Silent Hill: Homecoming (360)

Back in the late 90s, while the Resident Evil series was still scaring you by having zombies jump out of closets and dogs crashing through windows, Silent Hill was released with a more subtle, disturbing approach. Rather than scaring you with cheap horror-movie "pop-out" moments, Silent Hill instilled a feeling of dread and impending doom upon the player as they trekked through the foggy town. It may have been released around the same time as so many other "survival horror" titles, but the Silent Hill series has always separated itself from the pack thanks to its approach to the genre. Silent Hill: Homecoming marks the series' first entry on current-gen systems, and it feels simultaneously new and dated.


One thing you'll notice after a couple hours of play is that the dread is somewhat gone. I remember being 15 years old and playing the first game while my little sisters watched, and they were so terrified they wouldn't go out into the hallway by themselves. It's hard to put a finger on why Homecoming lacks this, but it's a noticeable absence. Whereas previous entries put you in the shoes of normal people with no combat experience, this title puts you in control of a soldier. As such, he's obviously more accustomed to gunplay and close-quarter combat, and it shows in the fighting engine. You can dodge enemies and counterattack, and the control scheme allows for light attacks, heavy attacks, and even combos. It doesn't feel so much like you have to "survive" as much as you have to move from point A to point B, disposing of any slight annoyances along the way (i.e. the previously terrifying creatures).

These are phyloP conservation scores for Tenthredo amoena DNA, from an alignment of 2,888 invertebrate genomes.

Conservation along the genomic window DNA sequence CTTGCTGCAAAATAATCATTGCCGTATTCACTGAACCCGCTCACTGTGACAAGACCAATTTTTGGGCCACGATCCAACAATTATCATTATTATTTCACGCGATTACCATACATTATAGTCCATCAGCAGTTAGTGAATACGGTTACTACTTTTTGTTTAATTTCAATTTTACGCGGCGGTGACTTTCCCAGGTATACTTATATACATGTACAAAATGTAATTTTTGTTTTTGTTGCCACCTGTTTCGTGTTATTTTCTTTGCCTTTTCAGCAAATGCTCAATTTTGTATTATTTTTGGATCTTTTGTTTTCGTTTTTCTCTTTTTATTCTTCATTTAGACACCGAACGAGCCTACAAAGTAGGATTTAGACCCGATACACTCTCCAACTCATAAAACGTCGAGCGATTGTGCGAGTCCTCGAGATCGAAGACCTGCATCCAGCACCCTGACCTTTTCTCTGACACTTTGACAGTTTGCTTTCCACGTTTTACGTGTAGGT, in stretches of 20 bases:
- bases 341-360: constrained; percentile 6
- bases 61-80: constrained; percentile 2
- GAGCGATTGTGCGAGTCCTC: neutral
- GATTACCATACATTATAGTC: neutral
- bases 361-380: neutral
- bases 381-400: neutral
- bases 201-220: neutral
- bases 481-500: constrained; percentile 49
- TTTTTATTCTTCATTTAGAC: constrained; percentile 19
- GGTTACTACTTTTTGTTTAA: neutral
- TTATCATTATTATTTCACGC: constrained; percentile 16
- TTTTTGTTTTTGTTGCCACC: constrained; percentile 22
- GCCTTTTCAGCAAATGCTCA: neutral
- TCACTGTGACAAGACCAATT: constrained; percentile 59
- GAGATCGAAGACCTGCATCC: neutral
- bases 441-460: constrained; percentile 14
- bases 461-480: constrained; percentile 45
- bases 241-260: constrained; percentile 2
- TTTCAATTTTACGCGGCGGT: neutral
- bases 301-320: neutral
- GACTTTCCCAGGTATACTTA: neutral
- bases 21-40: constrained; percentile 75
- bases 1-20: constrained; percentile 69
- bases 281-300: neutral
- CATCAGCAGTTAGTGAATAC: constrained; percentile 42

While the combat system may feel new, the story progression, environments, and puzzles feel like they haven't changed much since 1999. You play as Alex Shepard, a soldier sent home from duty and subsequently hospitalized. Upon his return, he suffers from recurring nightmares involving his younger brother being in imminent (yet unknown) danger. As the story progresses, you'll learn plenty about his relationship with his family as well as the history of Shepard's Glen, his hometown. It's not as abstract as previous entries in the series, but the story still has its share of intriguing developments.

There are many sections of the game that feature standard tile-sliding, riddle-solving puzzles that have been seen in virtually every survival horror title. While some are basic, some of the later ones are fairly unique and require a little more brainpower than usual. One sequence even quizzes you extensively (and creatively) about Alex's relationship with his family. These puzzles are a welcome change from the "put this jewel in the statue" variety, but they're few and far between.

Silent Hill: Homecoming doesn't feel new enough to reinvigorate the series, and it doesn't contain the same psychological fear factor of the older titles to satisfy longtime fans. It's by no means a bad title, it just fails to offer anything significant that hasn't been seen before.

Graphics: 8.5

Sound: 9.0

First Play: 7.5

Replay Value: 6.5

Gameplay: 7.5

Overall: 7.2


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